Photo by Adrián Martínez | CC BY 2.0

From the Greeks we get a word for the present  United States political system—a kakistocracy:  a country ruled by the worst, least qualified, or most unscrupulous citizens. The  term blends kakistos,  “worst” (the superlative of kakos, “bad”), with  kratos, “rule,” and is probably related to the  Indo-European word caco, “defecate.”  One  cognate is cacophony—harsh or bad sound.

In 2016, as in 1876, Americans might share the concern expressed by the poet, professor, and diplomat James Russell Lowell as he contemplated Washington politics: “What fills me with doubt and dismay is the degradation of the moral tone. Is it or is it not a result of Democracy? Is ours a ‘government of the people, by the people, for the people,’ or a Kakistocracy rather, for the benefit of knaves at the cost of fools?”

Several Puritan clergy critical of the Church of England  warned in 1641 that when “government of the church is in the hands of bad men, we have kakistocracy.”  A  1829 novel by  English writer T. L. Peacock described a “kakistocracy that castigates the heinous sins” earlier committed with impunity.  In 1838 the U.S. Senator and slavery proponent William Harper compared kakistocracy to anarchy, as in the French Revolution, but said that this seldom occurs, thanks to  the “honor” of human nature.  Still,  a book on Germany  in 1879 asserted that  its “regime is at once a plutocracy and a kakistocracy.”

The term has been used in Spanish, French, and Russian in  recent years. Writing about corruption in the  Viktor Yanukovich  regime in Kiev, a writer in Ukraine addressed the “kakistokratiya of the transition period” (Politikantrop May 7, 2010). Of course the epithet can be used by those on the right, the center, or the left. Glenn Beck often disparaged the Obama administration as a  kakistocracy.

Observers on many sides of the political spectrum worry that the  Trump presidency is a kakistocracy. His modus operandi combines many facets of “bad” (kakos)—willful ignorance, indifference to scientific and historical truth, erratic and thoughtless language,  improvised decision-making, and a determination to  increase the power and wealth of  his family, his  entourage,  and fellow-traveling elites rather than the many. It seems bad also in its willingness to bypass institutional traditions—release of tax returns, disinvestment,  avoidance of any potential conflicts of interest, access to the press and press conferences.  Narcissism overwhelms prudence as the man uses tax give-aways and Tweets to browbeat entities from Carrier and Boeing to NBC.   His loose talk can endanger not just a company’s stock prices but also millions of lives.  It has provoked a rise in hate crimes and threats against the union leader who disputed how many jobs were saved at Carrier.  He glib talk about Taiwan,  Jerusalem, North Korea, and other global issues is unnerving.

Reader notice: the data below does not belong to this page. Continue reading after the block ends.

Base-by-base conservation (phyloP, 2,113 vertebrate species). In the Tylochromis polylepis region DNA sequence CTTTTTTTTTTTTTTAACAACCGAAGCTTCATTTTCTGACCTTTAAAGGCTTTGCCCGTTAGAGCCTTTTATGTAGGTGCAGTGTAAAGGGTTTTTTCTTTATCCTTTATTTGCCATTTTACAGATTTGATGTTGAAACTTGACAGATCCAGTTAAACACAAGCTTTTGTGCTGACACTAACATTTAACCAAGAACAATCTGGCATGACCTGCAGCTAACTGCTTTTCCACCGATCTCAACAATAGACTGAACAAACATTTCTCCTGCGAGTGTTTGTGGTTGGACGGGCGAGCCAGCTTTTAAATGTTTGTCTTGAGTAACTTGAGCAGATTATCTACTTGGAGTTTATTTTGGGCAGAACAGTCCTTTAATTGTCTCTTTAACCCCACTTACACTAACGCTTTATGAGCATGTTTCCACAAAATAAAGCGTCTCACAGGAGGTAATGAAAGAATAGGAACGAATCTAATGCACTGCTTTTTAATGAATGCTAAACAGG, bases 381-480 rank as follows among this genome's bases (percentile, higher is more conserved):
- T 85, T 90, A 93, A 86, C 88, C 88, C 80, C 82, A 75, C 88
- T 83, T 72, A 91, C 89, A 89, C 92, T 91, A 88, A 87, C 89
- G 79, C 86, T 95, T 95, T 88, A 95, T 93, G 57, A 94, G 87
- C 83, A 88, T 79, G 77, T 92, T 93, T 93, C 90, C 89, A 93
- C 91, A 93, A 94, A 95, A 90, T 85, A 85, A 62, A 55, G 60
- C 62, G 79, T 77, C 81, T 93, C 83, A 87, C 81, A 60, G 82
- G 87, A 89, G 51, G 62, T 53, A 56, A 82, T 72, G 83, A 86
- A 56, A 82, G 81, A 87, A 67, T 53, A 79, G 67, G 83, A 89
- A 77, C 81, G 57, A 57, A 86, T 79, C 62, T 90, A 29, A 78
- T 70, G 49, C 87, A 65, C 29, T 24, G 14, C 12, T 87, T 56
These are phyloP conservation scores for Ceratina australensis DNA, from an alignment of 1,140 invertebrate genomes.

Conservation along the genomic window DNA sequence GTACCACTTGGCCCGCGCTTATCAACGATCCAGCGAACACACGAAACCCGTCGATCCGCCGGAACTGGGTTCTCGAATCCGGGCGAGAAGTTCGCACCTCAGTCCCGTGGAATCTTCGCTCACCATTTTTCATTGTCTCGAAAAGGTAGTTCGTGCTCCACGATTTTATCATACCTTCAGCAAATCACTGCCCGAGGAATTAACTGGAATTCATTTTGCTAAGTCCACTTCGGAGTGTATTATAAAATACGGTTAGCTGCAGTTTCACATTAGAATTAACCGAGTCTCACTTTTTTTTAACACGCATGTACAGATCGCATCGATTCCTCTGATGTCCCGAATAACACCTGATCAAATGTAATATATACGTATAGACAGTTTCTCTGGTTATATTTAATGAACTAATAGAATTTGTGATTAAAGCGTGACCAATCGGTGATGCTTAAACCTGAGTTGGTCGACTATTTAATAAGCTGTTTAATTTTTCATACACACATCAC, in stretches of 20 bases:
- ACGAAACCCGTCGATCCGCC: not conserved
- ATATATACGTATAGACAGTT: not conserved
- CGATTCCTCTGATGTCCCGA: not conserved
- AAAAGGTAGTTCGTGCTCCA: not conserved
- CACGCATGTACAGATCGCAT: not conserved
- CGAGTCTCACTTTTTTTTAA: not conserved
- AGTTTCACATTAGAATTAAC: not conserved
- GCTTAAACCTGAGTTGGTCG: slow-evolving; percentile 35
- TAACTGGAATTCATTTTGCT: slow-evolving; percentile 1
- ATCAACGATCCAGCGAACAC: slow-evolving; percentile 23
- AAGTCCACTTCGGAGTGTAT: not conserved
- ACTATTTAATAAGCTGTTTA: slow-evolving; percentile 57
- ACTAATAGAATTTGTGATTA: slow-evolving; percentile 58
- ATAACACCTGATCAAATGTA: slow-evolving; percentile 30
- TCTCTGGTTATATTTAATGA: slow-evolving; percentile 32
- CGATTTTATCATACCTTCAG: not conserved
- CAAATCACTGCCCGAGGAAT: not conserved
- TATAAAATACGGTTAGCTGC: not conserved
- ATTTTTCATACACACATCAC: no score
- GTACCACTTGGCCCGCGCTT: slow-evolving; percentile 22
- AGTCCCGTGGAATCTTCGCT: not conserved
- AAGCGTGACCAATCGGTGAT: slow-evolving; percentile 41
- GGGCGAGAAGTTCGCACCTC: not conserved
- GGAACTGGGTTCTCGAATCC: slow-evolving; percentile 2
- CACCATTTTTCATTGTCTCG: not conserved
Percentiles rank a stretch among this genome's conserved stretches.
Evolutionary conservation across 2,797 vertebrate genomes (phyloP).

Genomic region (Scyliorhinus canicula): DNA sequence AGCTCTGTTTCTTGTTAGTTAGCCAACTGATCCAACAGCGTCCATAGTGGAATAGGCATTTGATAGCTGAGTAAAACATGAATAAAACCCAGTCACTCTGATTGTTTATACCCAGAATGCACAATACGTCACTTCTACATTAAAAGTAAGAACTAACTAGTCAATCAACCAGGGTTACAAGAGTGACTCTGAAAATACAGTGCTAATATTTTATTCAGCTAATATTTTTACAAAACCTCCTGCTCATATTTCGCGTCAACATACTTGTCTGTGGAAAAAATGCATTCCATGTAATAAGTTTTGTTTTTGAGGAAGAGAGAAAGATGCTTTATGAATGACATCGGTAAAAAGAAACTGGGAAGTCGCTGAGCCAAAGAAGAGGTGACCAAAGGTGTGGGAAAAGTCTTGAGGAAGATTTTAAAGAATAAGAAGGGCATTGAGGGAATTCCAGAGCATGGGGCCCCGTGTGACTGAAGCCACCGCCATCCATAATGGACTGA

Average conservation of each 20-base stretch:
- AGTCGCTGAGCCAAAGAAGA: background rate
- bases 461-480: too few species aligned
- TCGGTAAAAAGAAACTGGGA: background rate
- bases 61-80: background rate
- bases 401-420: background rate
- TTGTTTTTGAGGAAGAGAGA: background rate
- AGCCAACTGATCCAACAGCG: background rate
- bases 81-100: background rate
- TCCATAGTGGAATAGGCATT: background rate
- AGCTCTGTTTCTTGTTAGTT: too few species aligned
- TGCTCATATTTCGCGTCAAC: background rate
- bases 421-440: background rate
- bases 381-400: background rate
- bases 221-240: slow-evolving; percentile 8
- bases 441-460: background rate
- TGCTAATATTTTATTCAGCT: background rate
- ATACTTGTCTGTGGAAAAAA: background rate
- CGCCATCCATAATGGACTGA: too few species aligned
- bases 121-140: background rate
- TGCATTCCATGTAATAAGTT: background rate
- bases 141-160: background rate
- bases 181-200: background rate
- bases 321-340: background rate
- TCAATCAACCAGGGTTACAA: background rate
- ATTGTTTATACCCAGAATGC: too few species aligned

Not only has the president elect had no experience in government, but several of his selections for important cabinet posts also have no experience in the job they are to perform. Some have espoused policies shown not to work, such as school vouchers (Education Secretary Betsy DeVos)  and tax cuts for billionaires (Treasury Secretary Steven Mnuchin).   Secretary of Housing Ben Carson has no relevant experience except to occupy a house. Scott Pruitt, head of the Environmental Protection Agency, denies the global consensus on climate change. The Secretary of Defense, James Mattis, nicknamed “Mad Dog,”  is known to seek revenge for Iran’s support of the Hezbollah truck bombing that killed 220 Marines and 21 other soldiers in Lebanon in 1983.  The president’s first choice as National Security adviser, Michael T. Flynn,  was compelled to step down after twenty-four days on the job for having withheld information about his dealings with Russian officials.  Health Secretary Tom Price was forced to resign for his repeated  use of charter flights at tax payer expense.  Other cabinet officers  are accused of similar travel abuses.  Meanwhile the president says that oil man Rex Tillerson, his Secretary of State,  is wasting his time trying to negotiate with North Korea.

Hubris and self-righteousness, my book on America and the world since 1898 argued, underlay many of the greatest failures in U.S. foreign policy (America and the World, 1898-2025: Achievements, Failures, Alternative Futures  [New York: St. Martin’s, 2000]),

Ignorance. Impetuosity. Avarice.  Thin skin. No ideas, fixed ideas, and false ideas.  What a combination in and around a White House where the president can fire nuclear weapons in less than fifteen minutes and destroy much of civilization in an hour!   Once in motion, missiles—unlike promises–cannot be called back.

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Walter Clemens is Professor Emeritus of Political Science at Boston University and Associate, Harvard University Davis Center for Russian and Eurasian Studies. He wrote Complexity Science and World Affairs (SUNY Press, 2013).

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